B. Patel
Aims, (1) To infect human teeth artificially to mimic root canal and dentine infection, using the Constant Depth Film Fermenter (CDFF); (2) To verify the similarity of the infections to those found, in vivo, using culture and microscopy (SEM, LM and TEM). Methodology, Human teeth [n = 38 and n = 28, for phases I (preliminary) and II (definitive), respectively] were infected within the CDFF for a period of 28 days and at pre-selected time points were removed, externally decontaminated using validated protocols and subjected to either culture-dependent or microscopy protocols. The condition of the teeth was varied in phase I to establish the feasibility of the approach and identify optimal conditions. This informed the selection of optimal conditions for definitive test in phase II. For culture-dependent analysis in this phase, a dentine filing sample was obtained from the apical 5 mm of the root canal and cultured anaerobically to allow isolation of individual strains. Bacterial DNA was extracted from purified isolates, the 16S rRNA genes amplified by PCR and the amplicons sequenced for identity using sequence databases. Teeth assigned for microscopy were post-fixed in 3% gluteraldehyde after removal from the CDFF and then subjected to appropriate protocols prior to microscopic evaluation of the infection. Results, All three microscopy techniques and culture-dependent analysis confirmed infection of the human teeth using the CDFF, with root canal infections visually resembling closely those seen in vivo. Furthermore, partial 16S rRNA gene sequencing of DNA from cultured isolates confirmed a selective number of 7,9 genera/species in the apical portion of two teeth each at 7 and 28 days; these taxa are also commonly recovered from teeth with apical periodontitis, in vivo. There were no objective measures other than speciation and topographical evaluation to compare the artificial and real (in vivo) infections. Conclusions, The proposed ex vivo model has the potential for development into an investigative tool for studying the dynamics of bacterial ecology in infected root canals, both before and after treatment. Its advantage is the ability to control both the abiotic and biotic factors. There is a need for the development of objective measures to compare artificial and real bacterial biofilms. [source]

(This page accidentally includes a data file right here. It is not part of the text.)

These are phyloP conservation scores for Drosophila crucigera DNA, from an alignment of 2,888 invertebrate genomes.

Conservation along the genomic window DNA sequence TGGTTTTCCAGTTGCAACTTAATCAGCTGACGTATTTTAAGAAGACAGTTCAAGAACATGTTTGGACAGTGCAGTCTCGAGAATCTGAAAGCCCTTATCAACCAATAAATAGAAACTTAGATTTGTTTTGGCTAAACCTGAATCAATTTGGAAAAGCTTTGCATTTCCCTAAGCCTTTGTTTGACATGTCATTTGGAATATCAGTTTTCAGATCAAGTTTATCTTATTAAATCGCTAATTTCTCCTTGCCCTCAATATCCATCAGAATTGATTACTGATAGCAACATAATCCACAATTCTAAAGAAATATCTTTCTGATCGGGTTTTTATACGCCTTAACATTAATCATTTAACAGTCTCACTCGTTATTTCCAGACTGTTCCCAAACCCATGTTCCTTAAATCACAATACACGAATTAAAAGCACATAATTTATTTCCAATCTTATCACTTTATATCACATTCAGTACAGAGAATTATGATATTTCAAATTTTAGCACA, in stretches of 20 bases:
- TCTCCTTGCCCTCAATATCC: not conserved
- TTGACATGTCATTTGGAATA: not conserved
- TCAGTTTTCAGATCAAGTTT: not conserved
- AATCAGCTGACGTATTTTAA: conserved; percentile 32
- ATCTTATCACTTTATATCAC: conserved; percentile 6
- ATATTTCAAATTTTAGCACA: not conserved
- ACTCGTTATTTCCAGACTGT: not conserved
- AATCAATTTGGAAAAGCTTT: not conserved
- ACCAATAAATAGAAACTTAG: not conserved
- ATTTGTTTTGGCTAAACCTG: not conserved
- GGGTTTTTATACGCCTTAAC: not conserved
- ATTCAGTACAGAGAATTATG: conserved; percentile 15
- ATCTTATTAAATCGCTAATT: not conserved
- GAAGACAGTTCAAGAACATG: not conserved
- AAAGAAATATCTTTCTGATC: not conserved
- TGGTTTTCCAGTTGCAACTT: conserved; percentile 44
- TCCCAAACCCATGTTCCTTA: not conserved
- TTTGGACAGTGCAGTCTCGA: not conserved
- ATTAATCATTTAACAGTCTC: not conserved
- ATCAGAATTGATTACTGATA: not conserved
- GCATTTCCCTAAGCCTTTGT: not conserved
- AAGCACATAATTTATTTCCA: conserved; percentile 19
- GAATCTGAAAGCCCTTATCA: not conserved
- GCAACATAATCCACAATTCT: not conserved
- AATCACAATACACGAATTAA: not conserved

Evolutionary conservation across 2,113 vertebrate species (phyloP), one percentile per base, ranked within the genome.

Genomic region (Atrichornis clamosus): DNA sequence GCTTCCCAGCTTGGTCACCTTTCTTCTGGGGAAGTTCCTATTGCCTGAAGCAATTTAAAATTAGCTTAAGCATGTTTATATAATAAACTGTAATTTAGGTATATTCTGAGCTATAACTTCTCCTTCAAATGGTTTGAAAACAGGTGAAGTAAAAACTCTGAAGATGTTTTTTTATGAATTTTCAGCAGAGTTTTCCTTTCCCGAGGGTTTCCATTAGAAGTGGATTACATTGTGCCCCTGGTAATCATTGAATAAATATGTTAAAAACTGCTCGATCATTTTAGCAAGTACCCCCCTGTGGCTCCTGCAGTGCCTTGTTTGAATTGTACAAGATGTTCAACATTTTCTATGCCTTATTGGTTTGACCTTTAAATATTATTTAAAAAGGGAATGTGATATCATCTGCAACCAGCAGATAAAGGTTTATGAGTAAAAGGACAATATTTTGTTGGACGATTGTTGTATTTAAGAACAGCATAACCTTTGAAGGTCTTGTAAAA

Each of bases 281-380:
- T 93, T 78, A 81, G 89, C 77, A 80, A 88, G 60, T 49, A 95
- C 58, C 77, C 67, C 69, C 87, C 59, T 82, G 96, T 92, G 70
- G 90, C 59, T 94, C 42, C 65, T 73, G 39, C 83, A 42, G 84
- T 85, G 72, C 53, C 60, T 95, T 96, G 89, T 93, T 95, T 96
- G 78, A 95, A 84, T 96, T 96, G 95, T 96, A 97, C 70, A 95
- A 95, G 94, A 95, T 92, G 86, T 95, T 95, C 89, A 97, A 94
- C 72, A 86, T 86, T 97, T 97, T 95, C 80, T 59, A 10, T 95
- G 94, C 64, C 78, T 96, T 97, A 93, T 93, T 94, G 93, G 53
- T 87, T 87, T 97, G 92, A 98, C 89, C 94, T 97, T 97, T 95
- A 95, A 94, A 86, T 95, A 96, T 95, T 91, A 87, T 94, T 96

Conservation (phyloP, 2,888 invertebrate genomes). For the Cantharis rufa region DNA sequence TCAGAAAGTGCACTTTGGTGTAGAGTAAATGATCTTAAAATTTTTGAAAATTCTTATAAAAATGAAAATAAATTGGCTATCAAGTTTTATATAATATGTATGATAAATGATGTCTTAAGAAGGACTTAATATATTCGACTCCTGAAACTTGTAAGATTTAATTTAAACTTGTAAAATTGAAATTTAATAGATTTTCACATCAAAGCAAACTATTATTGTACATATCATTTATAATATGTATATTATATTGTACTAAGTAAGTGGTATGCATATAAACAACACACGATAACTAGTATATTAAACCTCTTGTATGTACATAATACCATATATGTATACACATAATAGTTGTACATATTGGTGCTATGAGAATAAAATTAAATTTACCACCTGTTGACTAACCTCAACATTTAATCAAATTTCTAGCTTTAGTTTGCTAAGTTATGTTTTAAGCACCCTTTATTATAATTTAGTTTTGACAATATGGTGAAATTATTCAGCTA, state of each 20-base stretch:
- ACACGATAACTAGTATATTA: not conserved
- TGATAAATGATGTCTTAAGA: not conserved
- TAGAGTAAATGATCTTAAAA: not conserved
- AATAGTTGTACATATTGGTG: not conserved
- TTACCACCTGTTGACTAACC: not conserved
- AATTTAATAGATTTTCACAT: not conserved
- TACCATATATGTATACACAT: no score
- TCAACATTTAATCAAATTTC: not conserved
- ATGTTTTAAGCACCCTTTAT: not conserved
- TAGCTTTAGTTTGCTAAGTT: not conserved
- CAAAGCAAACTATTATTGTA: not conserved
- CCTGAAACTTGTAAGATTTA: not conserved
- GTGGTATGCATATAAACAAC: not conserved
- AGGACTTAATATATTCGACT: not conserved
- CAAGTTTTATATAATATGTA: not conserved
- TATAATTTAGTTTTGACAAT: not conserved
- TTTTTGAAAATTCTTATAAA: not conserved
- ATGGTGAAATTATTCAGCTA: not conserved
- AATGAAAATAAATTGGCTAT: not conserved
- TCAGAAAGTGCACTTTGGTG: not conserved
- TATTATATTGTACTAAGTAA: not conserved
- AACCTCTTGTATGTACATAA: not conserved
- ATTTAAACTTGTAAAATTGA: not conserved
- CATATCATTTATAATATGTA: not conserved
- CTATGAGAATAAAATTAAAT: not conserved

Antibacterial efficacy of calcium hydroxide intracanal dressing: a systematic review and meta-analysis

INTERNATIONAL ENDODONTIC JOURNAL, Issue 1 2007
C. Sathorn
Abstract Aim, To determine to what extent does calcium hydroxide intracanal medication eliminate bacteria from human root canals, compared with the same canals before medication, as measured by the number of positive cultures, in patients undergoing root canal treatment for apical periodontitis (teeth with an infected root canal system). Methodology, CENTRAL, MEDLINE and EMBASE databases were searched. Reference lists from identified articles were scanned. A forward search was undertaken on the authors of the identified articles. Papers that had cited these articles were also identified through the Science Citation Index to identify potentially relevant subsequent primary research. Review methods, The included studies were pre-/post-test clinical trials comparing the number of positive bacterial cultures from treated canals. Data in those studies were independently extracted. Risk differences of included studies were combined using the generic inverse variance and random effect method. Results, Eight studies were identified and included in the review, covering 257 cases. Sample size varied from 18 to 60 cases; six studies demonstrated a statistically significant difference between pre- and post-medicated canals, whilst two did not. There was considerable heterogeneity among studies. Pooled risk difference was ,21%; 95% CI: ,47% to 6%. The difference between pre- and post-medication was not statistically significant (P = 0.12). Conclusions, Calcium hydroxide has limited effectiveness in eliminating bacteria from human root canal when assessed by culture techniques. [source]